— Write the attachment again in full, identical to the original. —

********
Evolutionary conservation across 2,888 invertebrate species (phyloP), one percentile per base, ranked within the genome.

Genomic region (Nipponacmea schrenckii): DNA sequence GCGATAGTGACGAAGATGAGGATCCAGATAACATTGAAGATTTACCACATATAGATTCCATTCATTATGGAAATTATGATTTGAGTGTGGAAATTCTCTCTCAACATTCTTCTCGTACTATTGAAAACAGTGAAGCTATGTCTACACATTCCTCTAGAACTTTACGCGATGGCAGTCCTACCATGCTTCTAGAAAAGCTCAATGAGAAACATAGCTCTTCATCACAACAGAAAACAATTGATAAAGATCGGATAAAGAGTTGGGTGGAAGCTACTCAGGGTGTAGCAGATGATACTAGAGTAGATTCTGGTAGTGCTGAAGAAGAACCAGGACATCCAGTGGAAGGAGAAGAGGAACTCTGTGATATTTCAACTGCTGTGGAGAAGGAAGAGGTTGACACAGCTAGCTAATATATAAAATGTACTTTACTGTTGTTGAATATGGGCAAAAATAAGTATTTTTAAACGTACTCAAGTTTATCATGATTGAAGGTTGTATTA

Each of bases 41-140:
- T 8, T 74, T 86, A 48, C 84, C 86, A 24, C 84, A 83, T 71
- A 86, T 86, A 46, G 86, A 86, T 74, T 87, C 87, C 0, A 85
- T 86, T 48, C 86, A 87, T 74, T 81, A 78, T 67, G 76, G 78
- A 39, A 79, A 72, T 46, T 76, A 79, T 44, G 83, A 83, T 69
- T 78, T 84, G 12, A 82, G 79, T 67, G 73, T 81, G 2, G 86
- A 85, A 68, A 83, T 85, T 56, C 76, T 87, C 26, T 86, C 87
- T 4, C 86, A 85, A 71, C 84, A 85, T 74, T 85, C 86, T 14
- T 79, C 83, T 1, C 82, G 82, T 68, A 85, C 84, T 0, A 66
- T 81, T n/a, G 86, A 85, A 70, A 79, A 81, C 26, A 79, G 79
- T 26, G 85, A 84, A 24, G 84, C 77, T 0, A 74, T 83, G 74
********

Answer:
Evolutionary conservation across 2,888 invertebrate species (phyloP), one percentile per base, ranked within the genome.

Genomic region (Nipponacmea schrenckii): DNA sequence GCGATAGTGACGAAGATGAGGATCCAGATAACATTGAAGATTTACCACATATAGATTCCATTCATTATGGAAATTATGATTTGAGTGTGGAAATTCTCTCTCAACATTCTTCTCGTACTATTGAAAACAGTGAAGCTATGTCTACACATTCCTCTAGAACTTTACGCGATGGCAGTCCTACCATGCTTCTAGAAAAGCTCAATGAGAAACATAGCTCTTCATCACAACAGAAAACAATTGATAAAGATCGGATAAAGAGTTGGGTGGAAGCTACTCAGGGTGTAGCAGATGATACTAGAGTAGATTCTGGTAGTGCTGAAGAAGAACCAGGACATCCAGTGGAAGGAGAAGAGGAACTCTGTGATATTTCAACTGCTGTGGAGAAGGAAGAGGTTGACACAGCTAGCTAATATATAAAATGTACTTTACTGTTGTTGAATATGGGCAAAAATAAGTATTTTTAAACGTACTCAAGTTTATCATGATTGAAGGTTGTATTA

Each of bases 41-140:
- T 8, T 74, T 86, A 48, C 84, C 86, A 24, C 84, A 83, T 71
- A 86, T 86, A 46, G 86, A 86, T 74, T 87, C 87, C 0, A 85
- T 86, T 48, C 86, A 87, T 74, T 81, A 78, T 67, G 76, G 78
- A 39, A 79, A 72, T 46, T 76, A 79, T 44, G 83, A 83, T 69
- T 78, T 84, G 12, A 82, G 79, T 67, G 73, T 81, G 2, G 86
- A 85, A 68, A 83, T 85, T 56, C 76, T 87, C 26, T 86, C 87
- T 4, C 86, A 85, A 71, C 84, A 85, T 74, T 85, C 86, T 14
- T 79, C 83, T 1, C 82, G 82, T 68, A 85, C 84, T 0, A 66
- T 81, T n/a, G 86, A 85, A 70, A 79, A 81, C 26, A 79, G 79
- T 26, G 85, A 84, A 24, G 84, C 77, T 0, A 74, T 83, G 74